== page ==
'Heavy soil farmers may have to work more land, but return on assets is high'

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Ciaran Moran

Ciaran Moran

A new study has found that efficient dairy farms operating on poorly drained soils can be as profitable as those on drier land.

In a recently published paper, researchers in Teagasc examined physical and financial performance data of farmers in its Heavy Soils Programme (HSP) over a six-year period, benchmarking their performance against a nationally representative data set of dairy farmers from the National Farm Survey (NFS).

The programme which began in 2010 aimed to improve the profitability of grassland farms on heavy soils through the adoption of key technologies such as appropriate drainage solutions and high-quality pasture management.

The analysis indicated that higher average farm incomes and comparatively high returns on assets can be achieved on challenging soil types in locations of high rainfall, through high levels of technical management efficiency focusing on a grass-based system of milk production.

Liam Hanrahan of Teagasc said the results from the programme have been very positive and added that "it just goes to show that the top 10pc farmers can be found in any part of the country".

Their success is achieved through utilising large quantities of grass and efficiently converting this to milk, combined with stringent cost control.

The economic analysis indicated that the HSP farmers achieved significantly lower net profits per hectare to the NFS median group, but significantly higher net profits per kg of fat and protein.

The HSP farms also achieved a significantly greater overall net farm income per year (€83,788), when compared to the median nationally (€67,898), over the six-year period (excluding owned land and labour).

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The mean return on assets ascertained by the HSP farmers was also significantly greater, at 5.75pc per year compared to 3.49pc achieved by the median of NFS farms.

"While farmers in the programme are not more profitable on a per ha basis, they are more profitable per kg of milk solids," says Hanrahan.

"Heavy soils farmers may have to work more land to get the same output as farmers on drier ground, but the data shows that the return on assets is very high."

Stocking rate

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The variation in physical performance across farm categories is most notable in the differences in stocking rate at farm level, with this having a large influence on other measurements such as milk production per ha. Although HSP farms had the lowest stocking rates of all farm categories, they are utilising greater quantities of grass DM per ha than the NFS median group of farms combined with lower levels of purchased feed.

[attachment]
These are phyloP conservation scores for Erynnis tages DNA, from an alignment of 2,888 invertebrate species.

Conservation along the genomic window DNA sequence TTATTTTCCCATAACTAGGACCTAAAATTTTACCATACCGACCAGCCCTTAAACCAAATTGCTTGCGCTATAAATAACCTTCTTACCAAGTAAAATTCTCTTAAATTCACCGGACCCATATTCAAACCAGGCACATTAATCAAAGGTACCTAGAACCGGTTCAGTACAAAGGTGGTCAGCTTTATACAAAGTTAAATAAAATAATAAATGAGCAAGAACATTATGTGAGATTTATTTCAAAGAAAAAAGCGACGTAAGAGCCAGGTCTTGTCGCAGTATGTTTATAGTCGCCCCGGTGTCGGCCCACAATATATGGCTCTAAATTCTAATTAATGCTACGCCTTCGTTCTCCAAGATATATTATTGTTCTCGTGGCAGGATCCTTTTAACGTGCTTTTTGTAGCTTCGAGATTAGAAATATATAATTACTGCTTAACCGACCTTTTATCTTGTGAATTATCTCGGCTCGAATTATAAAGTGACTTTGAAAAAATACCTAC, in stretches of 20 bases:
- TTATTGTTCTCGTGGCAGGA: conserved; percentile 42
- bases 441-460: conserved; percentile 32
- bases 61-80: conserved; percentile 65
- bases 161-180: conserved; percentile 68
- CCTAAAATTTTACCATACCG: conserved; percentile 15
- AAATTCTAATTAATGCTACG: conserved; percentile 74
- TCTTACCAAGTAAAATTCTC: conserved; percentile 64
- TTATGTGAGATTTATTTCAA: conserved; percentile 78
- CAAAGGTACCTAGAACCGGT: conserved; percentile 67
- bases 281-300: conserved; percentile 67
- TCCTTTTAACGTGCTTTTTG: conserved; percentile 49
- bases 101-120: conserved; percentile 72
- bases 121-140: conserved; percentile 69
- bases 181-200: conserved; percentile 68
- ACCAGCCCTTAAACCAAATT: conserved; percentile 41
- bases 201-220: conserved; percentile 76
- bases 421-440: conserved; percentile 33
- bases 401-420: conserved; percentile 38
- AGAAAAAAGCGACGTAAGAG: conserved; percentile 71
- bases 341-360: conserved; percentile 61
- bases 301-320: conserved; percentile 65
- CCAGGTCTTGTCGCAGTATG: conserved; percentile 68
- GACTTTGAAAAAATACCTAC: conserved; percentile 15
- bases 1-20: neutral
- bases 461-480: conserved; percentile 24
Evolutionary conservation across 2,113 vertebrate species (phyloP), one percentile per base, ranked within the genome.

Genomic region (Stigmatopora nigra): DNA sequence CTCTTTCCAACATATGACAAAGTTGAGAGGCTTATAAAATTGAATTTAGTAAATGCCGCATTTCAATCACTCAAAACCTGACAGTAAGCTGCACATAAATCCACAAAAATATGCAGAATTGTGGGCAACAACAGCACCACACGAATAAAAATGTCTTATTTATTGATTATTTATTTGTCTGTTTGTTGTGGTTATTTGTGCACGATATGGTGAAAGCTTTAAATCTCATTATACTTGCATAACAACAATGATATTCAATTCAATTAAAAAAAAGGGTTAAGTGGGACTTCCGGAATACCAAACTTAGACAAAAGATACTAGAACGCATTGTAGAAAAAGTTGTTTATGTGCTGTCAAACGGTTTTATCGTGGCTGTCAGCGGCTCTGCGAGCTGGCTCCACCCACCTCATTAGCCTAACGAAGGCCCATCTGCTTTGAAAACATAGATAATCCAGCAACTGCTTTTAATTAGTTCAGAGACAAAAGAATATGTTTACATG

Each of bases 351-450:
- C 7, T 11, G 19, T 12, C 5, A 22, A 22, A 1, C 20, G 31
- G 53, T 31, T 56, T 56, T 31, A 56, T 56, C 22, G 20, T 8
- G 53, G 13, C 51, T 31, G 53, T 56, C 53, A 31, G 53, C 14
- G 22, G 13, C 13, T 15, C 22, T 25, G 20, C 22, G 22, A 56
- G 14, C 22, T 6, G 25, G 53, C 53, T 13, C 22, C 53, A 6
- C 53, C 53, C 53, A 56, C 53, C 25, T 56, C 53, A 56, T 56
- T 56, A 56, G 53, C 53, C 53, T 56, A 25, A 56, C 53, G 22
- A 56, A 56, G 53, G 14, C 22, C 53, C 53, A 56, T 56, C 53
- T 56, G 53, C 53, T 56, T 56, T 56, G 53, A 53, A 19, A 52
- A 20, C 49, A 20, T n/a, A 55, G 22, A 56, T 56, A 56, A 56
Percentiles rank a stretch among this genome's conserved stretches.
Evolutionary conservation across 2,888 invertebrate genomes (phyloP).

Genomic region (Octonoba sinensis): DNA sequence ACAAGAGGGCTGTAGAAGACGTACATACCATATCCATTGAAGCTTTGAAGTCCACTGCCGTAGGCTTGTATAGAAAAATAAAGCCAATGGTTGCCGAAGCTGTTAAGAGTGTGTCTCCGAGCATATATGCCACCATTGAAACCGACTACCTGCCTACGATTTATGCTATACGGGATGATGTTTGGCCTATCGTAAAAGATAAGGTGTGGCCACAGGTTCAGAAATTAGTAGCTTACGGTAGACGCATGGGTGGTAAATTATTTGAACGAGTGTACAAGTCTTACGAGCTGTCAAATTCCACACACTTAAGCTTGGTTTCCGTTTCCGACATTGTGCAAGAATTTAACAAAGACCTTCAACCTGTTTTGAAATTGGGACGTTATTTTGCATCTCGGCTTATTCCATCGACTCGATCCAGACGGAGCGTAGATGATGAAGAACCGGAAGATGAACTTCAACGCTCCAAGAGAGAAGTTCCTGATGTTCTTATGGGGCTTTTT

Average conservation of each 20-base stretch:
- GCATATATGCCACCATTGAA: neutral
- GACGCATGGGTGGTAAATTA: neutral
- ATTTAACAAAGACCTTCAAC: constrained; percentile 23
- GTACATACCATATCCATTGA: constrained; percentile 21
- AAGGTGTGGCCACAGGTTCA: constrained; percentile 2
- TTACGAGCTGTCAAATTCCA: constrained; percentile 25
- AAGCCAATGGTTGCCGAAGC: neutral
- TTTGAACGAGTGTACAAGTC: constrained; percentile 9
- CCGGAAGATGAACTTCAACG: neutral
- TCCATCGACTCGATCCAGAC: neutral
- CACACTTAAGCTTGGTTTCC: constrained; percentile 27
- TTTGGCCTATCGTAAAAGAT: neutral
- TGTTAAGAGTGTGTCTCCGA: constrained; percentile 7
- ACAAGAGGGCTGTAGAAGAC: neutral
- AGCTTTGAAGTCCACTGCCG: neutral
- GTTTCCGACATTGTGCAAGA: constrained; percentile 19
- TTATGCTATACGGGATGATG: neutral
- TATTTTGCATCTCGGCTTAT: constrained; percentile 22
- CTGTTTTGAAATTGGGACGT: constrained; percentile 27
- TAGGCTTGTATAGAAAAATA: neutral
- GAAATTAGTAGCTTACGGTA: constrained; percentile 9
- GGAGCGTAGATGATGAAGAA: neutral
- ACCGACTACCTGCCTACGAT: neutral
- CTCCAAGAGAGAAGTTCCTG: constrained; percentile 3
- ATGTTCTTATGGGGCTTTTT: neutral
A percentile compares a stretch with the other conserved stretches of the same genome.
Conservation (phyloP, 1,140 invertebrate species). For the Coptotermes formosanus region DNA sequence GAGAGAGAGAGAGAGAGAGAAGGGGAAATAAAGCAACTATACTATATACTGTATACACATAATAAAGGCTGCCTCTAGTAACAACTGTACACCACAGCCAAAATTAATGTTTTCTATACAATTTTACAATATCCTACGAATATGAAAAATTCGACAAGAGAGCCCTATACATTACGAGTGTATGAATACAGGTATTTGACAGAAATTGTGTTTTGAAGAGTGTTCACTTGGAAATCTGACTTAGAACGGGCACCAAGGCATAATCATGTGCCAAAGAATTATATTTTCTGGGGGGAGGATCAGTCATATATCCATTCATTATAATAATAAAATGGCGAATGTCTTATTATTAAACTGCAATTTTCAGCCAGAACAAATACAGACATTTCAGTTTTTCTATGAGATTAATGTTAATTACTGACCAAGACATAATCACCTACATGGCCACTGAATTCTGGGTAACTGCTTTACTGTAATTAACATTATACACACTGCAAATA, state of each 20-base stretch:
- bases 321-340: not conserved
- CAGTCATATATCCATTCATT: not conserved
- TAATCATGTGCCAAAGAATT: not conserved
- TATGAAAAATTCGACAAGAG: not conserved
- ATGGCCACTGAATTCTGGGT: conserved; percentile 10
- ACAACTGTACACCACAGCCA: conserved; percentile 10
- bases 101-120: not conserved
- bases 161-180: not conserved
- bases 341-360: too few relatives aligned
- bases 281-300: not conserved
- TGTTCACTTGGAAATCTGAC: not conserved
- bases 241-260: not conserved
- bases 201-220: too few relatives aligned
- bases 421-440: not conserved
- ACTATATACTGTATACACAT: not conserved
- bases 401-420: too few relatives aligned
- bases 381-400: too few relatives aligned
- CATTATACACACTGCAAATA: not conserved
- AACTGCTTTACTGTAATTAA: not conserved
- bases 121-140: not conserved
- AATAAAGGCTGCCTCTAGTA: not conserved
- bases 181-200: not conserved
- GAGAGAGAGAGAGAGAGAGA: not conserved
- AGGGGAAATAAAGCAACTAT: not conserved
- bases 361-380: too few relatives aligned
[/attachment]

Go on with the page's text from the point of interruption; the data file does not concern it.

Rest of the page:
Due to the nature of heavy soils, there are risks and costs associated with adverse weather events, such as the requirement for extra silage reserves, which are a factor of the lower stocking rates observed at farm level.

The researchers said that it can be inferred from the data that higher stocking rates do not necessarily result in increased profitability.

This confirms previous research which suggests that the ability to convert grazed grass into milk efficiently is the key driver of profit in pasture-based systems.

Financial performance

While the HSP farms had lower net profit per ha, their mean annual net farm income was significantly greater than the NFS median farms, combined with relatively high return on assets, when compared across farm categories at a range of investment levels.

The researchers concluded that this indicates that with a greater level of management there is scope for farmers on inferior quality soil types to achieve high overall financial performances and similar return on investments to that typical of free draining soil types when operated at high levels of grazing efficiency and maximising output at low cost.

The research also highlighted that more efficient farms experienced lesser fluctuations in net profits proportionately across years, resulting in these farms being able to deal with the low milk price years and capitalise on the high milk price years to a greater extent.


In the case of the HSP farms, land tends to be more available to either rent or purchase which is reflective of the land market value of these areas and also the larger overall size of the HSP farms compared to all other farm categories.

In contrast, the highest performing farms nationally, in terms of profitability per ha, tend to have smaller farm sizes due to reduced land availability.

The researchers also said that their work shows that there is considerable scope for expansion on the NFS median and bottom 20pc farms and HSP farms through greater infrastructural investments to increase stock carrying capacities.

However, they stressed that in an Irish context, such increases in output must coincide with increases in grass utilisation to remain sustainable long term.

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